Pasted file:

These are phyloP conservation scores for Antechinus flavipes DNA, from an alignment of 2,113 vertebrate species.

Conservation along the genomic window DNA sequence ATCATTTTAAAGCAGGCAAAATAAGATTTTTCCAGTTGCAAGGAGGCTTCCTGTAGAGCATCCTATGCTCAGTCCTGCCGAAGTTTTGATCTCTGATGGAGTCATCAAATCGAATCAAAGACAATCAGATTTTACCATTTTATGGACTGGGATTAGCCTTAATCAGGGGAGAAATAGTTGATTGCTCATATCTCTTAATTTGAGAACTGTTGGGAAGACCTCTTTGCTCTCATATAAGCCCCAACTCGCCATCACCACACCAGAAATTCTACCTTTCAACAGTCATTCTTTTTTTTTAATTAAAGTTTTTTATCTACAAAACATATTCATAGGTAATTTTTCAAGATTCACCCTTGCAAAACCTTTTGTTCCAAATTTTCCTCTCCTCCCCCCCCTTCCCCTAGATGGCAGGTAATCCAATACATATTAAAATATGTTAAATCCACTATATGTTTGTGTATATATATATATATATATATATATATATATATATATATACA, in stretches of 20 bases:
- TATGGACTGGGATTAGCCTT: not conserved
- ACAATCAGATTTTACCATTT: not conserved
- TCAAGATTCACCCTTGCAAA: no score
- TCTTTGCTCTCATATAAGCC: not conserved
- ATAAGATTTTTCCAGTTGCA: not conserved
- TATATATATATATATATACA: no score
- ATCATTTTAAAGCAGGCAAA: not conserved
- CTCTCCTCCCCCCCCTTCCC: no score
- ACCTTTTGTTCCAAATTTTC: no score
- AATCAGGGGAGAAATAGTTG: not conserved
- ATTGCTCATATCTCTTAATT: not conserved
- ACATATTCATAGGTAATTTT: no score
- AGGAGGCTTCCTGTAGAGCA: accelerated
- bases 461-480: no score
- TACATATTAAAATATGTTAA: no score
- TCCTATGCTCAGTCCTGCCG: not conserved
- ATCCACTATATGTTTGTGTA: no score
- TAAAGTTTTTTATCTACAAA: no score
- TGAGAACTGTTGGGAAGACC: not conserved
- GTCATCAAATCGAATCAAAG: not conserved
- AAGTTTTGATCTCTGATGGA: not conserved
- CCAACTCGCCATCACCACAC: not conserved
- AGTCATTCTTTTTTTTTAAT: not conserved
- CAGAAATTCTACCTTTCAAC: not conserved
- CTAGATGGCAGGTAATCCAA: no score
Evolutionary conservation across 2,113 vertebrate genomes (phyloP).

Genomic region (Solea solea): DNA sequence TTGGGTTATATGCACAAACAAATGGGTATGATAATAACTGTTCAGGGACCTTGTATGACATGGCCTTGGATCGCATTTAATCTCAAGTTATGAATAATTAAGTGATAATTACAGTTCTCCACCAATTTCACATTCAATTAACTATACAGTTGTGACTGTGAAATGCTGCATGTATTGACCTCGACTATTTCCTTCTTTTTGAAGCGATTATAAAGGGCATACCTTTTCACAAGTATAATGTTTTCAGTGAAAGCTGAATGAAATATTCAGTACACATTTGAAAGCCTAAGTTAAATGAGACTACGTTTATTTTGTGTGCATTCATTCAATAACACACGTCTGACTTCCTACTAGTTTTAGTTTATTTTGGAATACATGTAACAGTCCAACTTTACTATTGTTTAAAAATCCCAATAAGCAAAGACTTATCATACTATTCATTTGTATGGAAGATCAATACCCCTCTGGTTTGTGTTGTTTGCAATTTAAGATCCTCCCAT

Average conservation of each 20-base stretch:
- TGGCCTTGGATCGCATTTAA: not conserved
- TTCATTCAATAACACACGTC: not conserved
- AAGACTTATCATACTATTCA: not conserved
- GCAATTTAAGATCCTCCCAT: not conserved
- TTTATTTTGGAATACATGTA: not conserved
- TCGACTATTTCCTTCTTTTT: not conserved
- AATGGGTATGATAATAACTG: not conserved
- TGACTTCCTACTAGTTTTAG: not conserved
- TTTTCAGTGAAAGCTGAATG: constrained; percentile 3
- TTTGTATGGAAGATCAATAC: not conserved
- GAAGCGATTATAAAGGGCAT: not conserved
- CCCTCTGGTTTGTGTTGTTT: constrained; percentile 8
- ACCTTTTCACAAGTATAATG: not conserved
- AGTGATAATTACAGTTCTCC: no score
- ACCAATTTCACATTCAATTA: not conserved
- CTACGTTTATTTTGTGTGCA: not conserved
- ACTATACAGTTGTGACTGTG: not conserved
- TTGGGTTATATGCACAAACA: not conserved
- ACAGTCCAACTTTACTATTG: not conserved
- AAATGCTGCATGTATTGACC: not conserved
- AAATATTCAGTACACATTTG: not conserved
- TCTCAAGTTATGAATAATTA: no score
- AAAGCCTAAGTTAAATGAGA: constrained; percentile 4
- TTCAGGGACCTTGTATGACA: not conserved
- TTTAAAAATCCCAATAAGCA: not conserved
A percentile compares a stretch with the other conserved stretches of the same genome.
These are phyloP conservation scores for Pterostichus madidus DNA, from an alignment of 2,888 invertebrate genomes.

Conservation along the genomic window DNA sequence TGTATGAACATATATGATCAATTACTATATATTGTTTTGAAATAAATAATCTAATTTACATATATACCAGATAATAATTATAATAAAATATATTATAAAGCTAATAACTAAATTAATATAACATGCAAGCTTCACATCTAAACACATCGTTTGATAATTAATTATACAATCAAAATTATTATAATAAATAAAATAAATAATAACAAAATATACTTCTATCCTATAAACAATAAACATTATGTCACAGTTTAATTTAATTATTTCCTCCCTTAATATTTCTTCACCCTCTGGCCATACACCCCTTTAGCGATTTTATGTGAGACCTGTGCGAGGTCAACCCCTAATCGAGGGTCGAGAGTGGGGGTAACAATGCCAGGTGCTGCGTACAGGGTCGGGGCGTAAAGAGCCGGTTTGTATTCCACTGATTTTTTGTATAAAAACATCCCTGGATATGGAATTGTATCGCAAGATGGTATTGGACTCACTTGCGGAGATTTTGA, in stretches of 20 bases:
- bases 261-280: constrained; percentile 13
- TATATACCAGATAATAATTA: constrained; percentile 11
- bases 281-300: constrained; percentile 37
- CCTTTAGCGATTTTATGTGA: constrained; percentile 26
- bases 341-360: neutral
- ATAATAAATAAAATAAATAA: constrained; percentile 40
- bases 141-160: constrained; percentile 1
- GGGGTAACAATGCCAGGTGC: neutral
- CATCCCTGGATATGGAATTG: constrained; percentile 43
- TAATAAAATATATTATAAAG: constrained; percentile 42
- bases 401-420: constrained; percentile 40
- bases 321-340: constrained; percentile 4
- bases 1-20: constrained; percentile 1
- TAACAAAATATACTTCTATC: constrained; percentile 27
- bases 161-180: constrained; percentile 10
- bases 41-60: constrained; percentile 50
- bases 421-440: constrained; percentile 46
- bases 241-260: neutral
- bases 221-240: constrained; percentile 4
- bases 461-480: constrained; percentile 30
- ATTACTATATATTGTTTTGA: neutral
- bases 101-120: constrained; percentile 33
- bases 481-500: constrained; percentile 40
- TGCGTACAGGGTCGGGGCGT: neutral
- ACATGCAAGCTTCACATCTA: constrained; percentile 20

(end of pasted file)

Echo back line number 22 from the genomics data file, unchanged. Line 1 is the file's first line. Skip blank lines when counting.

- GTCATCAAATCGAATCAAAG: not conserved